Debbie Reynolds selling historic movie costumes
LOS ANGELES (Reuters) - If you ever wanted to relive the movie scene in which Marilyn Monroe's dress is blown upwards by a burst of air, you will get a chance on Saturday when her gown from "The Seven Year Itch" goes on auction.
Expect to fork over at least $1 million to $2 million for the ivory rayon-acetate halter dress with pleated skirt, one of about 500 wardrobe items being offloaded by actress and lifetime collector Debbie Reynolds at a Beverly Hills sale.
The so-called "subway grate" dress is the jewel in a collection that includes costumes previously worn by the likes of Grace Kelly, Natalie Wood, Elizabeth Taylor, Audrey Hepburn, Marlon Brando, Julie Andrews and Madonna.
And Mike Myers. One of his shagadelic "Austin Powers" combos, a groovy blood-orange number, is on the block for a relatively modest estimate of $6,000 to $8,000.
Reynolds, 79, has been collecting costumes since her early days as a contract actress at Metro-Goldwyn-Mayer, where she spent her spare time in the wardrobe department watching the artisans create movie history with needles and thread.
When the cash-strapped Hollywood studios started selling off their movie props in the 1970s, Reynolds presciently scooped up the best items. She used her connections to buy many items before they went on auction.
The dream was to display the 3,000-odd costumes in a museum, but that never came to fruition. A planned project in Tennessee went bankrupt in 2009, and a heartbroken Reynolds was forced to sell her beloved collection to pay back creditors. Several sales are planned.
"As I turn these precious items over to the auction, my wish is that they will find homes where they will be revered and preserved along with their history," Reynolds said.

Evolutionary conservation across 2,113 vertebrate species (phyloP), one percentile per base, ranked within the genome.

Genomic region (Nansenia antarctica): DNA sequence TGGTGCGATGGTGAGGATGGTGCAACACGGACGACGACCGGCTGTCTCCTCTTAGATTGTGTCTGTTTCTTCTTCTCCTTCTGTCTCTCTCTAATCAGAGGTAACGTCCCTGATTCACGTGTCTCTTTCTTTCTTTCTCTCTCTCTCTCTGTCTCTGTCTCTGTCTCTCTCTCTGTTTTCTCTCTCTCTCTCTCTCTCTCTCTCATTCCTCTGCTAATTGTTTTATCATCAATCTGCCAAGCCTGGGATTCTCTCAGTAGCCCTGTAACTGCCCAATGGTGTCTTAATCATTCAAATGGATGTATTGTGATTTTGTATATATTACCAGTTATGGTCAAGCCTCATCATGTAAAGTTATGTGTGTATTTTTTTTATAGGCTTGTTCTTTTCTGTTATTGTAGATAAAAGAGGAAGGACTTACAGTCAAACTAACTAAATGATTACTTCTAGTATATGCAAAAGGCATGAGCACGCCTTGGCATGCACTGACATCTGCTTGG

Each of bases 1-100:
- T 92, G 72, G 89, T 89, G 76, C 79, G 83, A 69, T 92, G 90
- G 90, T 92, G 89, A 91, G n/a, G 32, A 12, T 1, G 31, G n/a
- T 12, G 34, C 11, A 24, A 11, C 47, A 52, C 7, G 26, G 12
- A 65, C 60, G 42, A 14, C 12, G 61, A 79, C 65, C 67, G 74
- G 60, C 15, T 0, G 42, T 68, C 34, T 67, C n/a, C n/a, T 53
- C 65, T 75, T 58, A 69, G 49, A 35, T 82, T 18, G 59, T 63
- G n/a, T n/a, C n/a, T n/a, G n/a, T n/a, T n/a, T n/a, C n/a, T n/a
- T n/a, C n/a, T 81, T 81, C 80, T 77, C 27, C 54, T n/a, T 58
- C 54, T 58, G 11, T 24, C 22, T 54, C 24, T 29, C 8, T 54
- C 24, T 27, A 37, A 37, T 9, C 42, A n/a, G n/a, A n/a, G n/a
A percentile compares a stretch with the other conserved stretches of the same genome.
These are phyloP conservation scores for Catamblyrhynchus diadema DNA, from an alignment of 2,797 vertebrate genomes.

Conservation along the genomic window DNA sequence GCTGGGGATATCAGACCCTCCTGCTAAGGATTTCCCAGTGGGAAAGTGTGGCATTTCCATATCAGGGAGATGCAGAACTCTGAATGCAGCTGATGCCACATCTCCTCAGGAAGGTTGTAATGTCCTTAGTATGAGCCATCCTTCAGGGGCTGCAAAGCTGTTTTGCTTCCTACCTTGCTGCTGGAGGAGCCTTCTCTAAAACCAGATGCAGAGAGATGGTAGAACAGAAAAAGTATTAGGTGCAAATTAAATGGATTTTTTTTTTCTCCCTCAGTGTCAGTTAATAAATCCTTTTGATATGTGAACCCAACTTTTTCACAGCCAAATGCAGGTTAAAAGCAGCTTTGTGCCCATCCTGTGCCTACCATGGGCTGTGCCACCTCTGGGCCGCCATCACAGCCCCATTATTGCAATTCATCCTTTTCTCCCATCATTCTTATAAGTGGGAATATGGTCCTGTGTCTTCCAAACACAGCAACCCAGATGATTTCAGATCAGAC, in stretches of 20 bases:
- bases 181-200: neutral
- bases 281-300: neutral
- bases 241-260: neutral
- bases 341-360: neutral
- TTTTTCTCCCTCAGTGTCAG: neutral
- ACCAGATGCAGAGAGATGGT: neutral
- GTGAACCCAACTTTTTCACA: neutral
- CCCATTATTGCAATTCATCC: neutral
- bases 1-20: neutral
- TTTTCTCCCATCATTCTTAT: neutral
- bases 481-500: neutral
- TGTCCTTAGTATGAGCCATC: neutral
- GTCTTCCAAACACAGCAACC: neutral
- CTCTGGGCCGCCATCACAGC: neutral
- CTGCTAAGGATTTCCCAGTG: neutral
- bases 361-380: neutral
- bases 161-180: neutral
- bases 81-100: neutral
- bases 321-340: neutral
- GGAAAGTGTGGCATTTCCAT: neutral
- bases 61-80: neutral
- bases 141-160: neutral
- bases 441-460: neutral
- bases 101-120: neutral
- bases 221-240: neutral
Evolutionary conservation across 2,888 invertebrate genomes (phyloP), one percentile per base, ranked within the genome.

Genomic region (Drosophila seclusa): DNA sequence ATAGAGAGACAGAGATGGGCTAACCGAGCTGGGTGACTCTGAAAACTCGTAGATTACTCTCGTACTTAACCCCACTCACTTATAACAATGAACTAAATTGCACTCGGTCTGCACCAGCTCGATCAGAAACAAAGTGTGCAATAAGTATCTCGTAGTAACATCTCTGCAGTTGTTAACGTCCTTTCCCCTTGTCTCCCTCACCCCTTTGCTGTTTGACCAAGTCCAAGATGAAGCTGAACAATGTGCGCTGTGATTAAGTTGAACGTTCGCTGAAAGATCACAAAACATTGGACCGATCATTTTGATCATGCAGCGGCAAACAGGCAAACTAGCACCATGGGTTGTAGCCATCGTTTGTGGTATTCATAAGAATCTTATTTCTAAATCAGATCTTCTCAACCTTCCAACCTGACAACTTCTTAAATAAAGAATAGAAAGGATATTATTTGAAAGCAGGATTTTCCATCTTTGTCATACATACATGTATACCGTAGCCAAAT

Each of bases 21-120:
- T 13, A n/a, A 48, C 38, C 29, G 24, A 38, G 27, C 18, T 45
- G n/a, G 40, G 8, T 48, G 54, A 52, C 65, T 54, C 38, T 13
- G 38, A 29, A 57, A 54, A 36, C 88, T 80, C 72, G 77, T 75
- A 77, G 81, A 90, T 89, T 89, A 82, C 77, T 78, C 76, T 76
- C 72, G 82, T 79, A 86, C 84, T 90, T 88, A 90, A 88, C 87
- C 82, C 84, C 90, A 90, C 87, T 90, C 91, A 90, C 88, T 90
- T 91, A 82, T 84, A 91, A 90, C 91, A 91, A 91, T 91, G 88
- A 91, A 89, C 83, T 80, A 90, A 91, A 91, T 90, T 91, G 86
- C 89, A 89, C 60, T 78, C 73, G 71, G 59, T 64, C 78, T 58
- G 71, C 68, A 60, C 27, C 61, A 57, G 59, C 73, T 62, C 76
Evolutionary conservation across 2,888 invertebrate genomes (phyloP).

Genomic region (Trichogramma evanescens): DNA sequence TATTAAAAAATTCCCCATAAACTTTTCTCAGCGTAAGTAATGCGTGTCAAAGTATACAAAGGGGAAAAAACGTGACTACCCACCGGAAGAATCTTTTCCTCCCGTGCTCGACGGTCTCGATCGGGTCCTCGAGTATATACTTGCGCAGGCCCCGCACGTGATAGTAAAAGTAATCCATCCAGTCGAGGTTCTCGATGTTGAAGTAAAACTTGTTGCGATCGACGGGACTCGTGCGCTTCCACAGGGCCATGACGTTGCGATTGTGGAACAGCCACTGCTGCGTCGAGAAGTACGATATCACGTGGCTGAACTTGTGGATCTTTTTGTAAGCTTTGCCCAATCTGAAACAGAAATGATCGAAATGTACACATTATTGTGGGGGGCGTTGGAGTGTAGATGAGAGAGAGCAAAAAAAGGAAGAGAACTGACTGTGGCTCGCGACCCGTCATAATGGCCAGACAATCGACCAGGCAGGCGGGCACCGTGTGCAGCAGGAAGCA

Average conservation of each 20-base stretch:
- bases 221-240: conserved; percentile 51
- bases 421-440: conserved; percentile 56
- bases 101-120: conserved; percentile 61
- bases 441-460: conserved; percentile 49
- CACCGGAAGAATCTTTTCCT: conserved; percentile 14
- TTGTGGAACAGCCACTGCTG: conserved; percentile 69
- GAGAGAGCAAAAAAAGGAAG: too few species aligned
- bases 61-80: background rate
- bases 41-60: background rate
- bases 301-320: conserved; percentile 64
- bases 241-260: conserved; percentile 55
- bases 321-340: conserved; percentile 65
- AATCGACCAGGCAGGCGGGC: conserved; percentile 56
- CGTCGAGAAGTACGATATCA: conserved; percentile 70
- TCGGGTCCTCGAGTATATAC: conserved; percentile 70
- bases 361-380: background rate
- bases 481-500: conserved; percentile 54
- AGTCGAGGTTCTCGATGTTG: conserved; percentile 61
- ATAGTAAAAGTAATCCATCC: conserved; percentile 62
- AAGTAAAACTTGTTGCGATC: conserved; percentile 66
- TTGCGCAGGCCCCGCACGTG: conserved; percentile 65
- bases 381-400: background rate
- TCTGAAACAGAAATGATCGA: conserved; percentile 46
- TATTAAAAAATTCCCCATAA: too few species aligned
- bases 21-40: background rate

Among the items are nine dresses that Reynolds wore in such films as "The Unsinkable Molly Brown," "How the West Was Won" and "Singin' in the Rain."
Prices for entertainment memorabilia have not been affected by the recession, so many of the estimates will likely be easily exceeded. Perhaps the real test of buyers' appetites will be what amounts to a heap of dirty rags: a tattered brown robe worn by Charlton Heston in "Planet of the Apes" is expected to fetch $8,000 to $12,000.
Also up for grabs at the Profiles in History sale are:
- Monroe's red-sequined dress from "Gentlemen Prefer Blondes" ($200,000 to $300,000);
- Hepburn's Cecil Beaton-designed Ascot dress from "My Fair Lady" ($200,000-$300,000);
- replicas of Judy Garland's blue cotton dress ($60,000-$80,000) and ruby slippers ($120,000-$150,000) used in test shots for "The Wizard of Oz";
- an elaborate coronation costume worn by Brando in "Napoleon Bonaparte" ($60,000-$80,000);
- the "Do-Re-Mi" dress worn by Andrews in "The Sound of Music" ($40,000-$60,000);
- Kelly's rose crepe outfit from "To Catch a Thief" ($30,000-$50,000);
- an ivory military suit worn by Claude Rains in his Oscar-nominated "Casablanca" role as Captain Louis Renault ($12,000-$15,000);
- Taylor's brown period dress from "Raintree County" ($10,000-$15,000);
- Madonna's black evening gown and shoes from "Evita" ($4,000-$6,000);
- Wood's real-life high-school graduation dress ($2,000-$3,000).
(Reporting by Dean Goodman; Editing by Nichola Groom)
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